Code Snippet: Disable jQuery Migrate

I like to keep my installs trim and scripts to minimum, i know nothing i run needs the migration tool, so let’s knock that one on the head. If you don’t know what this script does or is for, it’s probably best to leave it be.

	add_action( 'wp_default_scripts', 'on_wp_default_scripts', 2000 );
	public function on_wp_default_scripts( $wp_script_instance ) {
		if( !isset( $wp_script_instance->registered['jquery'] ) )
		foreach( $wp_script_instance->registered['jquery']->deps as $k => $script ) {
			if( 'jquery-migrate' !== $script ) 

			unset( $wp_script_instance->registered['jquery']->deps[$k] );

Code Snippet: Replace the admin bar logo link

A handful of misclicks on that logo and i’m going to be writing a function to change the link.

add_action( 'wp_before_admin_bar_render', 'change_admin_logo_link' );

function change_admin_logo_link() {
	global $wp_admin_bar;
	// Get the logo node
	$menu_node = $wp_admin_bar->get_node('wp-logo');

	// Change the link to wp-admin
	$menu_node->href = network_admin_url();

	// Add the modified node back
	$wp_admin_bar->add_node( $menu_node );

	// Clean up
	unset( $menu_node );

Now I can avoid seeing that dreadfully designed about page if I misclick the top corner of the screen.

It’s been a while.

A good decade or so. It wasn’t personal, i didn’t stop existing, i just didn’t have a need to be writing about or code for, WordPress, nor have any need to be part of the whole ecosystem.

WordPress has changed pretty significantly in my absence. What the feck are blocks and why don’t i like em? I’m trying (i’ve not simply enabled the old editor), but it feels like dozens of layers of overly abstract JS libraries(that seems to be the modern thing) for what results in a barely intuitive and sluggish UI all just to allow users to become amateur front end designers with their content.

And yet a decade later registering an admin page results in a dozen extra CSS stylesheets being loaded into the head that aren’t needed (without even mentioning the emoji stuff). There has been some nice work on the backend however, the admin color themes are simple, subtle but work and there’s been some changes to the general admin markup, it’s more light, trim and consistent compared to the 3.x days (WP wasn’t even at v4 last time i was around).

Well, anyway, i’m blowing the dust off my old accounts and getting back into PHP and WP, i have time, little to do and a passion for writing PHP.

I’m feeling a bit behind the time and rusty, the underlying core aside from the block stuff seems to be largely the same, let’s see if this old dog can’t learn some new tricks.

Conditional tags on init?

I was recently answering a question on WordPress StackExchange and the question of appropriate hooks came up when suggesting where to hook on your styles or scripts when you’re needing to check conditional tags, those such is_page(), is_category, and so on..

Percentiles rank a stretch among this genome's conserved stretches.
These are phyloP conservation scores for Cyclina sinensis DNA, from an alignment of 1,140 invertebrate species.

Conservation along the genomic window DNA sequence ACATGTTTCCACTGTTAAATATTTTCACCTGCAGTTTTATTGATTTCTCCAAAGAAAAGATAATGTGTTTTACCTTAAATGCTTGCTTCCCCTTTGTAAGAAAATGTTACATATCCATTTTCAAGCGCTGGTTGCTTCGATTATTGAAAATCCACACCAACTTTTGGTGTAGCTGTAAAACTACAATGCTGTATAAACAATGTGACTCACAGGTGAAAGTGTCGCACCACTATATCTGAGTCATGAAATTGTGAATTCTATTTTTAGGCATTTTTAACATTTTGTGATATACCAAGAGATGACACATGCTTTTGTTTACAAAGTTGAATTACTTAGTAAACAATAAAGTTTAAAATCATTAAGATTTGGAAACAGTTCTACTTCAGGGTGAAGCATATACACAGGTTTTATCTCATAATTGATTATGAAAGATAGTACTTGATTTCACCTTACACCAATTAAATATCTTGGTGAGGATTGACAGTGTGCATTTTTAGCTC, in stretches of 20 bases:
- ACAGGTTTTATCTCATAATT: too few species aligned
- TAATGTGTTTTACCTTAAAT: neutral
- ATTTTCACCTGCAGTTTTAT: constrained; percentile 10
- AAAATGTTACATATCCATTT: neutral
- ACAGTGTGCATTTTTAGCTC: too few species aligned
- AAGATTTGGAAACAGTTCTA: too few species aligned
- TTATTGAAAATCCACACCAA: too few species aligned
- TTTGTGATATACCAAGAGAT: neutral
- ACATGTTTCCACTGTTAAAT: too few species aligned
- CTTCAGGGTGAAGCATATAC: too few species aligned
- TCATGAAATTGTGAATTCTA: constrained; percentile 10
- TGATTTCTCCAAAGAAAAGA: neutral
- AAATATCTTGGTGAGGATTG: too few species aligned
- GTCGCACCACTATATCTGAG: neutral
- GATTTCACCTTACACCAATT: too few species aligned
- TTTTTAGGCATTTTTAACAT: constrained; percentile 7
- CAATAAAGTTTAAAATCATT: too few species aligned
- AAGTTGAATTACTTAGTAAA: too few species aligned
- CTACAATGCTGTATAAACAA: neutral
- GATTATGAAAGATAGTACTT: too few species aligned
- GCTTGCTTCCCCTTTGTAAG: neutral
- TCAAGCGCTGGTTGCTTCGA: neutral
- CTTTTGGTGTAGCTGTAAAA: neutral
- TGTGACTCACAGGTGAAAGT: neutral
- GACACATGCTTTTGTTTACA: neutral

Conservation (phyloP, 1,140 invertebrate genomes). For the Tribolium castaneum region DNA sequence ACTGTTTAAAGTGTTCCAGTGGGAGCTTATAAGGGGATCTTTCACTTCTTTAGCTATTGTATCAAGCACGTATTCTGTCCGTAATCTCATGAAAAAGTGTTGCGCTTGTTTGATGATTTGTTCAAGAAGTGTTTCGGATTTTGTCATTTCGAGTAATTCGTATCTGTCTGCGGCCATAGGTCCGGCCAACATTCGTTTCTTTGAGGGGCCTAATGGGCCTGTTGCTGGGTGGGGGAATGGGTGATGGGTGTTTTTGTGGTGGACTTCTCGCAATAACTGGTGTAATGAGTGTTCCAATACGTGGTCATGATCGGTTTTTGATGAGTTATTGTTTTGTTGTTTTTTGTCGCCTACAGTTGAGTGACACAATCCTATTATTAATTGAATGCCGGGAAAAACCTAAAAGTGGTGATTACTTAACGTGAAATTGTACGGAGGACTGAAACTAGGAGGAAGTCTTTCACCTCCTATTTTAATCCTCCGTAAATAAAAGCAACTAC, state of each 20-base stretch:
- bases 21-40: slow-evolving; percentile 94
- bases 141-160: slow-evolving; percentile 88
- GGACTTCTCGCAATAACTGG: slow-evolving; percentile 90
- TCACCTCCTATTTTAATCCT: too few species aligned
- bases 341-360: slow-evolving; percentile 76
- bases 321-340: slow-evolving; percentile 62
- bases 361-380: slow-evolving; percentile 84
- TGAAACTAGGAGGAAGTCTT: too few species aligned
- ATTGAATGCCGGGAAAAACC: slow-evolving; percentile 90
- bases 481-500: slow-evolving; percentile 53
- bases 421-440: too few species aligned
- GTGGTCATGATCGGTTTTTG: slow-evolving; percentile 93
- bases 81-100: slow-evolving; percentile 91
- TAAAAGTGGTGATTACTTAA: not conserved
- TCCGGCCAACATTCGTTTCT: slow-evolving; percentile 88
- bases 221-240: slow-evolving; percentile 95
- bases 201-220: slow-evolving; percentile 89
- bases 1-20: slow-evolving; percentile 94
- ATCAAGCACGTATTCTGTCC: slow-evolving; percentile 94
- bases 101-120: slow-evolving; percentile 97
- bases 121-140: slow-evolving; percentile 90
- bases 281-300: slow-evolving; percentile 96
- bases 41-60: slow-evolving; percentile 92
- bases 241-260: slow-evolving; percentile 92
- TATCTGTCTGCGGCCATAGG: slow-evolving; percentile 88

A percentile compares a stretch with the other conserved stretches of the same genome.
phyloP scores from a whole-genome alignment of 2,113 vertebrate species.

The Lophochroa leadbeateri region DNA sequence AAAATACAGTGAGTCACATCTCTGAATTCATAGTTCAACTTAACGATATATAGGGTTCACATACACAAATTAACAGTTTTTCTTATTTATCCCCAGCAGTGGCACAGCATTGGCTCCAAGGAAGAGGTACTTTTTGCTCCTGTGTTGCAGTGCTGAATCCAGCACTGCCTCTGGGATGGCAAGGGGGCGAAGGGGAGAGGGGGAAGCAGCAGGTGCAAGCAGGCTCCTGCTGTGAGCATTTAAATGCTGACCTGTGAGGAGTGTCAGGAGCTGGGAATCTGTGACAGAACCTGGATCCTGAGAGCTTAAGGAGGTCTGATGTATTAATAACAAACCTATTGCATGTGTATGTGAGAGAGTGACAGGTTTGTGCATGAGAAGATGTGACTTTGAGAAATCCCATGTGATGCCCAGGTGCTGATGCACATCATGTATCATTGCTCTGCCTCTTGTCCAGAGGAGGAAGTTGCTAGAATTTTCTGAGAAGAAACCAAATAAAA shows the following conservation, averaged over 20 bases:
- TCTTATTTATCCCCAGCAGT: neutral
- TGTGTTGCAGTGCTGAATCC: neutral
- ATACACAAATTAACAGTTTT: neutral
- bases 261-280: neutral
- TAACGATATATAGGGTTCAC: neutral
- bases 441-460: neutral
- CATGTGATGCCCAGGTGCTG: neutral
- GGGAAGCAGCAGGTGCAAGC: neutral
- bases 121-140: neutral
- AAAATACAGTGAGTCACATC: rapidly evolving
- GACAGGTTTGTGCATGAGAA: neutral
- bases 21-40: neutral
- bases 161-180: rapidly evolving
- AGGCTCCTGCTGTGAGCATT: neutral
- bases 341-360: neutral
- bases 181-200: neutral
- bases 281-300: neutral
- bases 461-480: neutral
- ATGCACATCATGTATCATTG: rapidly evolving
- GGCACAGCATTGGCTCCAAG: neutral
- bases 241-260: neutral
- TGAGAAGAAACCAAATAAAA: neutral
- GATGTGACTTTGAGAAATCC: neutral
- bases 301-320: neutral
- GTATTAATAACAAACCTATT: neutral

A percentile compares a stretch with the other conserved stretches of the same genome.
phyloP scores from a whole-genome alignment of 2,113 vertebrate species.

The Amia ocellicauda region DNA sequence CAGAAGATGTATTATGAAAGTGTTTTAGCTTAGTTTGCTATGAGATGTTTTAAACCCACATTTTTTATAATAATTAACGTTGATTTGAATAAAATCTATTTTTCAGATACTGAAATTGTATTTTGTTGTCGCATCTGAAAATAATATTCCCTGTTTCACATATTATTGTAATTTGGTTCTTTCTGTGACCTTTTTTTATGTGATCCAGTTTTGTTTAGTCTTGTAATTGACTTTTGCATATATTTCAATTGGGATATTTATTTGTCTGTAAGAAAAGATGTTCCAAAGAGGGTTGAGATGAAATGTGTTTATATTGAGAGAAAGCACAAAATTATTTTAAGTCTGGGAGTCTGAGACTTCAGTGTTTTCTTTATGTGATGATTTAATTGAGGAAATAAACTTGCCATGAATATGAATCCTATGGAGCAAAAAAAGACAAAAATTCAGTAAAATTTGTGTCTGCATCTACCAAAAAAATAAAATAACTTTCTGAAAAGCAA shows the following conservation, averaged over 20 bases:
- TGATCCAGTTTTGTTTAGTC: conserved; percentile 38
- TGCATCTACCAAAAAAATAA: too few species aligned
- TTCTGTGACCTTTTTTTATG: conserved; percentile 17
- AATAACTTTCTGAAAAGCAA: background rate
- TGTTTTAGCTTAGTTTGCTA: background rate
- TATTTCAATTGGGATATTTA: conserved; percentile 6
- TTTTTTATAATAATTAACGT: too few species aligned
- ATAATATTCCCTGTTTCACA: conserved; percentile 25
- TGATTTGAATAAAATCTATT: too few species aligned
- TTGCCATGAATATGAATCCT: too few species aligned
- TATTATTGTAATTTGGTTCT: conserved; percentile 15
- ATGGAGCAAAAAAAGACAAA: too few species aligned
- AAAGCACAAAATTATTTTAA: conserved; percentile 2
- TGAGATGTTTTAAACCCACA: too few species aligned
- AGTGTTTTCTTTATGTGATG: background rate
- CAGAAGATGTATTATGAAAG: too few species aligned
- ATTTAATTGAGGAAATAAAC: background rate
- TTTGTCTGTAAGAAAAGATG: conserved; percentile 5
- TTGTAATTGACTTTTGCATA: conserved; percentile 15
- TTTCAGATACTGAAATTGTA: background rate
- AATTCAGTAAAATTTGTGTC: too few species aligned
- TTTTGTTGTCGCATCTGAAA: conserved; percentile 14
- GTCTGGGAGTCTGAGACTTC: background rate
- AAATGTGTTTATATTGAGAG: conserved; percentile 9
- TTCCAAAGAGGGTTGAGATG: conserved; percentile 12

It was my impression, that both wp_print_scripts and wp_print_styles were front facing page actions that occur at a time equivalent to their admin counterparts and a query was raised by Rarst whether this is an appropriate place for enqueues..

The codex also suggests init as appropriate for enqueues.

Warning: You can only use conditional query tags on or after the init action hook in WordPress. For themes, this means the conditional tag will never work properly if you are using it in the body of functions.php, i.e. outside of a function.

I decided to write a PHP class as an example to get the results of hooking onto different actions because i was sure init was too early.

	class conditional_tags_check {
		private $results = array();
		public function __construct() { 
			add_action( 'wp_head',            array( $this, 'conditional_check' ) );
			add_action( 'template_redirect',  array( $this, 'conditional_check' ) );
			add_action( 'wp_enqueue_scripts', array( $this, 'conditional_check' ) );
			add_action( 'wp_print_styles',    array( $this, 'conditional_check' ) );
			add_action( 'wp',                 array( $this, 'conditional_check' ) );
			add_action( 'init',               array( $this, 'conditional_check' ) );
			add_action( 'wp_print_scripts',   array( $this, 'conditional_check' ) );
			add_action( 'wp_footer',          array( $this, 'output' ) );
		public function conditional_check() {
			$action = debug_backtrace();
			$action = $action[2]['args'][0];
			$this->results[] = "$action :" . ( is_page() ? 'yes' : 'no' );
		public function output() {
			echo implode( "\n<br />", $this->results );
	$conditional_tags_check = new conditional_tags_check;

I’ve purposely put the add action calls into a random order so you can see the natural order of the actions appear in the results(naturally the action occuring first will be the first result, and so on..).

The results for me came out as.

init :no
wp :yes
template_redirect :yes
wp_enqueue_scripts :yes
wp_print_styles :yes
wp_print_scripts :yes
wp_head :yes 

Init is the only action that fails the test, and shows “no”, where as all others appear to run late enough to determine the request is for a page(i was of course viewing a page). The above conditional tag could be replaced by any other and replicated to show that under each condition init fires too early to determine the kind of request(page, category, tag, single, etc..).

For reference the actions shown above fire in this order.

  1. init
  2. wp
  3. template_redirect
  4. wp_print_styles
  5. wp_print_scripts
  6. wp_enqueue_scripts
  7. wp_head

Can anybody see any problems with the test code or disagree? Drop me a comment..